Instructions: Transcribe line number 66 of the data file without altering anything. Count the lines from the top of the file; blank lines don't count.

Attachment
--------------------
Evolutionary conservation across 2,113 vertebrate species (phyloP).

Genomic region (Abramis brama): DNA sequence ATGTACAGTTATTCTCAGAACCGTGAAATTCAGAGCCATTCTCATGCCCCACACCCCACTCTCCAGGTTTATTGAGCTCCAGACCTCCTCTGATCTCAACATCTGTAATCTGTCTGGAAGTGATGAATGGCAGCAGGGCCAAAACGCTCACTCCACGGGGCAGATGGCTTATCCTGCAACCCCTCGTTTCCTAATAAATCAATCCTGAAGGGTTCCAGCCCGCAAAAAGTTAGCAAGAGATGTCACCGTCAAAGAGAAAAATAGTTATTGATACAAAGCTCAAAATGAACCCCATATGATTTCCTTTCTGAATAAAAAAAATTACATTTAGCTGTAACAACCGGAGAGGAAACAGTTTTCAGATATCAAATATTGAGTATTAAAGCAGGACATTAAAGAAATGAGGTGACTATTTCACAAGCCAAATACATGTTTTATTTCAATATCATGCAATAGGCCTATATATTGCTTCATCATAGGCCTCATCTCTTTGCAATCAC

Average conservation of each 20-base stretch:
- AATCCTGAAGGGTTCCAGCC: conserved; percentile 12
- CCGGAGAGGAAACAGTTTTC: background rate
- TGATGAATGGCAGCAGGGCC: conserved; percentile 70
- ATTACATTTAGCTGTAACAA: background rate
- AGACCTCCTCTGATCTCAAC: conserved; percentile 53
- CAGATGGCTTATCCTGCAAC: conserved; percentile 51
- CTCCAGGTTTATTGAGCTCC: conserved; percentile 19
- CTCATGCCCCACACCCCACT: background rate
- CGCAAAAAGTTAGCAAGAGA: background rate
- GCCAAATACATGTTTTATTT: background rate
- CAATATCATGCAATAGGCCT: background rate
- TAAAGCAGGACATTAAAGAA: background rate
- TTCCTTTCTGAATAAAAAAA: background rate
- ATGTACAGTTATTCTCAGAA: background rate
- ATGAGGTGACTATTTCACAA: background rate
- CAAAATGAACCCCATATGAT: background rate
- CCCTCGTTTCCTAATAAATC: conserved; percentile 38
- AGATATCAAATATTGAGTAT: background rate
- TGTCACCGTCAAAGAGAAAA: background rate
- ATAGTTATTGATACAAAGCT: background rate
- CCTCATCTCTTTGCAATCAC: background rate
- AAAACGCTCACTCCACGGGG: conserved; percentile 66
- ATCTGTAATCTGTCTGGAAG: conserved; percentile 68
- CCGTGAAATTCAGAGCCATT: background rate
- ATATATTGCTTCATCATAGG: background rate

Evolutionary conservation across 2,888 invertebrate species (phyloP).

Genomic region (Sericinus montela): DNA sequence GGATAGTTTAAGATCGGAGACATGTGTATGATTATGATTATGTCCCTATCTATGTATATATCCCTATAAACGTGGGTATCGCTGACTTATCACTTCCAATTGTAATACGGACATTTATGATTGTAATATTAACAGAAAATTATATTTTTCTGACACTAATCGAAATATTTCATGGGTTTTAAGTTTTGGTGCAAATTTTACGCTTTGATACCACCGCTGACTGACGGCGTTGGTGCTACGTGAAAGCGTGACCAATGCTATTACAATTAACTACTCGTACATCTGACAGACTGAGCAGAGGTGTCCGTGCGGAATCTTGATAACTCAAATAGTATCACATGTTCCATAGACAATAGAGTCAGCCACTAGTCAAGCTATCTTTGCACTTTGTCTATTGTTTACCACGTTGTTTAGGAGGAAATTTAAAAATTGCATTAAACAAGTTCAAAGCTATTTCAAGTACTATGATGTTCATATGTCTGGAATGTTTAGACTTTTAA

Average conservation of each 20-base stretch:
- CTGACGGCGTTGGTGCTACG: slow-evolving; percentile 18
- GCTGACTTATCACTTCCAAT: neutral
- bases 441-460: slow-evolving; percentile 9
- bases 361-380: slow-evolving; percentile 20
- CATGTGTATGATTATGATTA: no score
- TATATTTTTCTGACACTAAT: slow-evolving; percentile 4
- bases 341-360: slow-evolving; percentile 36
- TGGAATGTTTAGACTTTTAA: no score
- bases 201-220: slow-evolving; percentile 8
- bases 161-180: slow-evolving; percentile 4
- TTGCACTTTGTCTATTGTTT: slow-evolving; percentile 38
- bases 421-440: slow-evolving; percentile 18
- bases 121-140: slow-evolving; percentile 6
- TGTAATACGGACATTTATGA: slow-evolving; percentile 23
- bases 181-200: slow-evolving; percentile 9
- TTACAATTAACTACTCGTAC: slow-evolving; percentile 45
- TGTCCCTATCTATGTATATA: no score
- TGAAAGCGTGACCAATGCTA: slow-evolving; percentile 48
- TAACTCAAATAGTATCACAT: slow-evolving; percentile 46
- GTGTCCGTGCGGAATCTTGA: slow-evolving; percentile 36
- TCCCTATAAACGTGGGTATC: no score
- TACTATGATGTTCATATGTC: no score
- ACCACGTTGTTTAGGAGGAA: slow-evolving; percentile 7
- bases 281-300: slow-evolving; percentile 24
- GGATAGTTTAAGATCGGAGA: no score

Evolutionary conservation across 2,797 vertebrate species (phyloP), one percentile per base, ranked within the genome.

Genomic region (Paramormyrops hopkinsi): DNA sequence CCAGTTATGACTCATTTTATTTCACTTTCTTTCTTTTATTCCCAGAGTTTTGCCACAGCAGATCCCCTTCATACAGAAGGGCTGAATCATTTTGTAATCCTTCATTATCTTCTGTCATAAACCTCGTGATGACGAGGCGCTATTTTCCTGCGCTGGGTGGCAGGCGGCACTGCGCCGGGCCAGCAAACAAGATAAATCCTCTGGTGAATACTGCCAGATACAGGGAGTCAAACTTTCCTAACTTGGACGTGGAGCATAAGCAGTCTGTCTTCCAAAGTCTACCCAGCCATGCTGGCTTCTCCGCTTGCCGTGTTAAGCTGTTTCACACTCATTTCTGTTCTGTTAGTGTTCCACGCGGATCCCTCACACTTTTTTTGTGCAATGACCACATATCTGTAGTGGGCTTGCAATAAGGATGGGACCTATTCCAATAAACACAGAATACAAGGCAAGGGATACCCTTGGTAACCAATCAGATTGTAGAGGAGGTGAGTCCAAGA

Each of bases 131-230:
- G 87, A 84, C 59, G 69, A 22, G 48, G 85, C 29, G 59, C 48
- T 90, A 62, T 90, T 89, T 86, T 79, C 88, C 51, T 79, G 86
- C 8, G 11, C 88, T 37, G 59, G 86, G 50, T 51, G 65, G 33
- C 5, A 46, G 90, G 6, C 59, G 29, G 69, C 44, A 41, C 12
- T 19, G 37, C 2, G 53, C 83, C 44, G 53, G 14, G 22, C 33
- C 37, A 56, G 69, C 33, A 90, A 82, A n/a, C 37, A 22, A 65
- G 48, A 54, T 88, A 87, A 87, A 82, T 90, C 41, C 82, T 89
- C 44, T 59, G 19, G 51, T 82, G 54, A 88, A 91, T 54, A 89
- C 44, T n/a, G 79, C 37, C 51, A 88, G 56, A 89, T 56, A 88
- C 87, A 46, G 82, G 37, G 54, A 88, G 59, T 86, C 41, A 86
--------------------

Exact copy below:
- G 48, A 54, T 88, A 87, A 87, A 82, T 90, C 41, C 82, T 89